Action Plan: Monitor Your Financial Health
Applying for a loan is a common first step toward buying a home, buying a car or going back to school. The application process itself can be stressful, and there’s nothing worse than hearing your loan application was denied. Even with a steady income and a good payment history, your loan application could be rejected because you already have too much debt. This Action Plan will help you check and monitor your financial health so you can avoid surprises when you need a loan.
Lenders use a variety of financial ratios to predict your ability to pay back your loan. Monitoring these financial ratios will not only help you gauge the likelihood of qualifying for a loan, but you’ll also be able to spot the warning signs of debt before you get in over your head.
This Action Plan will help you calculate five important ratios. Worksheets are provided to help you with each one. If you’ve completed the Calculate Your Net Worth and Start a Spending Plan action plans, you have already done much of the work. If you haven’t, you may want to download the Net Worth and Spending Plan worksheets to help you add up your assets, outstanding balances, expenses and income.
- Assets to debt ratio: Measures your financial solvency.
Assets are things you own that are worth money—cash, stocks, bonds or a house. Your debt is what you owe others—car loan, home mortgage, credit card balance or personal loan. The assets to debt ratio is calculated by dividing your assets by your debt. For example, if your total assets equal $40,000 and your total debt equals $80,000, your asset to debt ratio would be 0.50 or 50 percent. This ratio means that you owe twice as much as you own. With a 50 percent assets to debt ratio, you’d technically be considered financially insolvent, even if you make enough money to cover your current debt on time.
A ratio greater than 1 (100 percent) means you own more than you owe. Keeping your ratio above 1 will put you in a better place to qualify for a loan. For more guidance on managing your debts, see the Manage Your Debt Toolkit.
- Basic liquidity ratio: Measures how long you can make it without an income.
In other words, how long will your money last before you have to start selling things? The basic liquidity ratio is your total savings divided by your monthly expenses, for a total of how many months you can survive on your savings. For example, if you have $6,000 stashed away in a savings account and your monthly expenses are $2,000 per month, your basic liquidity ratio would be three months.
Your emergency fund should always have enough money to cover at least three months of living expenses. If it doesn’t, you are more likely to be rejected by a lender—not to mention the other problems you may face if you lose your monthly income. For help creating an emergency fund, see the Start an Emergency Fund Action Plan.
- Debt service to gross income ratio: Shows you if your monthly debt, including your mortgage, is too high.
This ratio looks at all of your monthly debt payments—including your mortgage—compared to your monthly pay before taxes and other deductions are withheld. To calculate this ratio, add up your monthly debt payments and divide the total by your monthly gross pay. For example, if your monthly gross pay is $2,800 and your total debt payments are $1,000 per month, your ratio would be 0.36—or 36 percent of your gross income is needed to pay your debts each month.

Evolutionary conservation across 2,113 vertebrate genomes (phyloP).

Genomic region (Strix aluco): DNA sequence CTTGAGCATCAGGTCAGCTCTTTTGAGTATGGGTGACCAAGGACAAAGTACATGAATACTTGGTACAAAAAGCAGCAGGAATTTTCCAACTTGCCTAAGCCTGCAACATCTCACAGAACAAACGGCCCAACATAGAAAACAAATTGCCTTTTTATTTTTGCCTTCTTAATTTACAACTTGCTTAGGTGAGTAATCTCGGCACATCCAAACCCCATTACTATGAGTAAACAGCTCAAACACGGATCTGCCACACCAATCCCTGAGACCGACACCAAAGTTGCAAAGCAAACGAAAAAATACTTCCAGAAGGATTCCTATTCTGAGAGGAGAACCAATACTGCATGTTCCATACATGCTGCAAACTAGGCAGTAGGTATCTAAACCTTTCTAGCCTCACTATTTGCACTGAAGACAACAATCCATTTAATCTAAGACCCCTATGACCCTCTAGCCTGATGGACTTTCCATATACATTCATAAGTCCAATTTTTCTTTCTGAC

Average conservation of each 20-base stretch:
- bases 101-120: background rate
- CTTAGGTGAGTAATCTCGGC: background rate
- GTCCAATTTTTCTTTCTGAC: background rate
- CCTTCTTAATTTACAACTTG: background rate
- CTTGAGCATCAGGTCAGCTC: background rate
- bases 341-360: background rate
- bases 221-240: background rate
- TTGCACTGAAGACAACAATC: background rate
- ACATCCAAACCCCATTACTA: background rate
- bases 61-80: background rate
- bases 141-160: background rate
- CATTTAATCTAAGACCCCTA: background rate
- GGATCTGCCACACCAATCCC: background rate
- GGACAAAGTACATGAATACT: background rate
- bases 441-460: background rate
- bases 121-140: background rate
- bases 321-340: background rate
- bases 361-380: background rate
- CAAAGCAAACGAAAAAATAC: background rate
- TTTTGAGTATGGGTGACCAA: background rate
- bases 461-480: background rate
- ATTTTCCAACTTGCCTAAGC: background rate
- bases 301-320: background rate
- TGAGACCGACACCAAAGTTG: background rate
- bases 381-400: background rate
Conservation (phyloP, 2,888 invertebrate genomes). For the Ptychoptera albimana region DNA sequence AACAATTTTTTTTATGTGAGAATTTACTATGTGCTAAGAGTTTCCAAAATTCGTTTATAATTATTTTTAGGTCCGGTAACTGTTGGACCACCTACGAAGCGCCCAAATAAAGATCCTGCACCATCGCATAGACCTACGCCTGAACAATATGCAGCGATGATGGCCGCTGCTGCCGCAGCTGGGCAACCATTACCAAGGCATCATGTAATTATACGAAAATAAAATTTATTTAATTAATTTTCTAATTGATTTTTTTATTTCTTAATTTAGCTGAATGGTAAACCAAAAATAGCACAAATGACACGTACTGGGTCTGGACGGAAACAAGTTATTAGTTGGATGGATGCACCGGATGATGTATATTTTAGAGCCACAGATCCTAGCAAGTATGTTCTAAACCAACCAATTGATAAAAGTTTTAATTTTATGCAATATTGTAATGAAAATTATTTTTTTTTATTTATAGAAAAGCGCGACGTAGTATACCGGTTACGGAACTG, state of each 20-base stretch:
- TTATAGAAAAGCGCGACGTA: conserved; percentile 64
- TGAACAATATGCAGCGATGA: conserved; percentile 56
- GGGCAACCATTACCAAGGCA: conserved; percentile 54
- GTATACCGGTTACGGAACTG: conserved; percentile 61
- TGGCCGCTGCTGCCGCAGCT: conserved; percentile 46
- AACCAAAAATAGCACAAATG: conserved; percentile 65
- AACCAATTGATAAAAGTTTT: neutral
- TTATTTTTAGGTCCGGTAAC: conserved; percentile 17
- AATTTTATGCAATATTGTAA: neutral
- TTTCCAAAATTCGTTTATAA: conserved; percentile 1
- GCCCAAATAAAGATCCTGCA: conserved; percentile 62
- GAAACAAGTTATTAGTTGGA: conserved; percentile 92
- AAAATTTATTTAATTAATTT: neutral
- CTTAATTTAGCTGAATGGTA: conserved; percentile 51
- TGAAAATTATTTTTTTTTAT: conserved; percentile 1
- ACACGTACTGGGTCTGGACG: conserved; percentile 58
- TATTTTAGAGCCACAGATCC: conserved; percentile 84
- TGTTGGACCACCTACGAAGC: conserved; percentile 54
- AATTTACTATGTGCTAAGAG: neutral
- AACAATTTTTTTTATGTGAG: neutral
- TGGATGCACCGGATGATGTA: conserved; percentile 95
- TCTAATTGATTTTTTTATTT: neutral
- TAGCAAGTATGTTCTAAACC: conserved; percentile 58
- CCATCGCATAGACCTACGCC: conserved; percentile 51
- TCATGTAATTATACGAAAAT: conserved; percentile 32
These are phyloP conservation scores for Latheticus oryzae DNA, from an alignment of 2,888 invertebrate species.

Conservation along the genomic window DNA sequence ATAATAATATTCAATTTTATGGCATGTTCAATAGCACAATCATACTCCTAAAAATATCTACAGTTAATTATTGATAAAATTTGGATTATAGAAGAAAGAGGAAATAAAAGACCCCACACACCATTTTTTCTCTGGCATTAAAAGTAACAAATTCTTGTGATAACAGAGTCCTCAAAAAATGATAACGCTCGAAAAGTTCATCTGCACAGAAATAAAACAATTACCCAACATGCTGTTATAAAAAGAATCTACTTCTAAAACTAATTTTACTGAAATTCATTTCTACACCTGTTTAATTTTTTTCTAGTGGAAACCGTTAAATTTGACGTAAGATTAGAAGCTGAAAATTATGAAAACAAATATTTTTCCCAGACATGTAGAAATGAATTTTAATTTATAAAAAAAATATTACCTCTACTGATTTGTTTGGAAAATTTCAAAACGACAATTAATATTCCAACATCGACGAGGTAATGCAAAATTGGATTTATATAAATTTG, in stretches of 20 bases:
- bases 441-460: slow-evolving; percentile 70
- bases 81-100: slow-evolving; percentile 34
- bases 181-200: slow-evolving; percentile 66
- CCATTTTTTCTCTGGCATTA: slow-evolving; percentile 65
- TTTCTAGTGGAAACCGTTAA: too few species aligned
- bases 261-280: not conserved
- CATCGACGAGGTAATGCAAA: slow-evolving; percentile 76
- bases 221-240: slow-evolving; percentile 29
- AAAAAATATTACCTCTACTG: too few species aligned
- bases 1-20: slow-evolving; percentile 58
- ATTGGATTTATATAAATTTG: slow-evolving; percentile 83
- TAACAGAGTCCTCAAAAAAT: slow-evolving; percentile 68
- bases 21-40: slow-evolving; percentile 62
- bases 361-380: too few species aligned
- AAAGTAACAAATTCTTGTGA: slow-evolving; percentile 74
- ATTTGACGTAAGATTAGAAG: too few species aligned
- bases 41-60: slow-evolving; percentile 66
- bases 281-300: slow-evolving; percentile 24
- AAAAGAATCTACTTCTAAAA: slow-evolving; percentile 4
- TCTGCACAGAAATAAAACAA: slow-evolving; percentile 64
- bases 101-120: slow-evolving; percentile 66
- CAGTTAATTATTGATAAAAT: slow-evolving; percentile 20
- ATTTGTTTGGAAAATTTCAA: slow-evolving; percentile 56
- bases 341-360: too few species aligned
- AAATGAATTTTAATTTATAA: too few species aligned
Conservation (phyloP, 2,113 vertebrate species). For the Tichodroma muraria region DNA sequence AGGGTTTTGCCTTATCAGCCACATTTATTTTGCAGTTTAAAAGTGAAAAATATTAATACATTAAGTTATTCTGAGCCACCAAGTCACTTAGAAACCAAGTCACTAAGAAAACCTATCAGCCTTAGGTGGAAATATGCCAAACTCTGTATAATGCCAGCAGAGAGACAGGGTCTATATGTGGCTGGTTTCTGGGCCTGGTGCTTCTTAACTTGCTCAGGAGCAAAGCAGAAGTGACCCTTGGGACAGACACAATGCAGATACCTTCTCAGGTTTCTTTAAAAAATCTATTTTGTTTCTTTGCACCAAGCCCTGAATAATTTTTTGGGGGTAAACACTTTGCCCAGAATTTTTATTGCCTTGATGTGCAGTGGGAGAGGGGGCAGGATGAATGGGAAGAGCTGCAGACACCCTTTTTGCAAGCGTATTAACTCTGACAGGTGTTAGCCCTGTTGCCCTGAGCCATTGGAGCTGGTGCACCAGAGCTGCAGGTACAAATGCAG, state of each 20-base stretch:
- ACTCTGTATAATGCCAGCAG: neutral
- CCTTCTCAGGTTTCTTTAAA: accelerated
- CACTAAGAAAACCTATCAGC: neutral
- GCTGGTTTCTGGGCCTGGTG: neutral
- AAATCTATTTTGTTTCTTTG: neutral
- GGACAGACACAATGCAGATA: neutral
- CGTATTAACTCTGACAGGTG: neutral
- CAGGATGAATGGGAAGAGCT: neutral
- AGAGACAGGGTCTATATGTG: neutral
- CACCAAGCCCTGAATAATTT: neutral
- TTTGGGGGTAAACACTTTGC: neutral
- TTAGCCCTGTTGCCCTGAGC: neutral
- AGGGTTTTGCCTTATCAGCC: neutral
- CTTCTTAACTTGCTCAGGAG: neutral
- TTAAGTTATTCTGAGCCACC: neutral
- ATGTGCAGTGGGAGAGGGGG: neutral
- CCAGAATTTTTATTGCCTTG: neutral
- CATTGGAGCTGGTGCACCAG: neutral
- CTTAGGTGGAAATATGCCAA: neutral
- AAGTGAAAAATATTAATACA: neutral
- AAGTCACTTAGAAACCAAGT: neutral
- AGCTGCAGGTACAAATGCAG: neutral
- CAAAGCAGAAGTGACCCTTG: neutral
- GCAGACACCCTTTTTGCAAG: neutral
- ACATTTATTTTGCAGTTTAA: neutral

If your mortgage payment exceeds 30 percent of your income, you may have difficulty getting other types of loans. For more guidance on managing your debt, see the Manage Your Debt Toolkit.
- Debt payments to take-home pay ratio: Shows you if your monthly debt not including your mortgage is too high.
This ratio looks at your after-tax income—or take-home pay—compared to your non-mortgage monthly debt payments. To figure this out, add up your monthly debt (not including your mortgage payment) and divide that number by your monthly take-home pay. For example, if your monthly take-home pay is $2,000 and you have monthly debt of $400 without your mortgage, the ratio is 0.20 or 20 percent.
To qualify for a loan, you’ll want to keep your debt payments to take-home pay ratio well below 20 percent. The closer you get to that level the harder, and more expensive, it will be to get credit. For more guidance on managing your debts, see the Manage Your Debt Toolkit.
- Savings ratio: Tells you whether you are saving enough money.
The best way to build up your assets is to spend less than you earn and save the extra money. But how do you know if you’re saving enough? Divide your monthly gross income by the amount you’re saving each month. For example, say your monthly gross pay is $2,000 and you’re saving $200 a month. Your savings ratio is 0.10 or 10 percent.
Financial experts recommend that you save 15 percent to 20 percent of your gross income, which would include pre-tax contributions to retirement accounts, such as the Thrift Savings Plan or a 401(k). For help with managing spending, see the Create a Spending Plan Action Plan.
Now that you have learned how to calculate ratios that will help you monitor your financial health, you’ll have a better understanding of where you stand and have less to worry about when applying for a loan. You’ll want to recalculate these ratios before considering taking on new debt, as your income increases, or as you pay down your credit balances.
Now that you know where you stand financially, see our Track Your Spending Action Plan to get a sense of exactly where and how you’re spending your money.
Action Plans You Might Want to Complete First:
What You Will Need:
- Estimates for total assets and liabilities (review your Net Worth Worksheet).
- Credit, loan and bank statements showing your most recent balances.
- Estimated monthly expenses and income (review your Spending Plan Worksheet).
- Printable Plan (PDF 628 KB)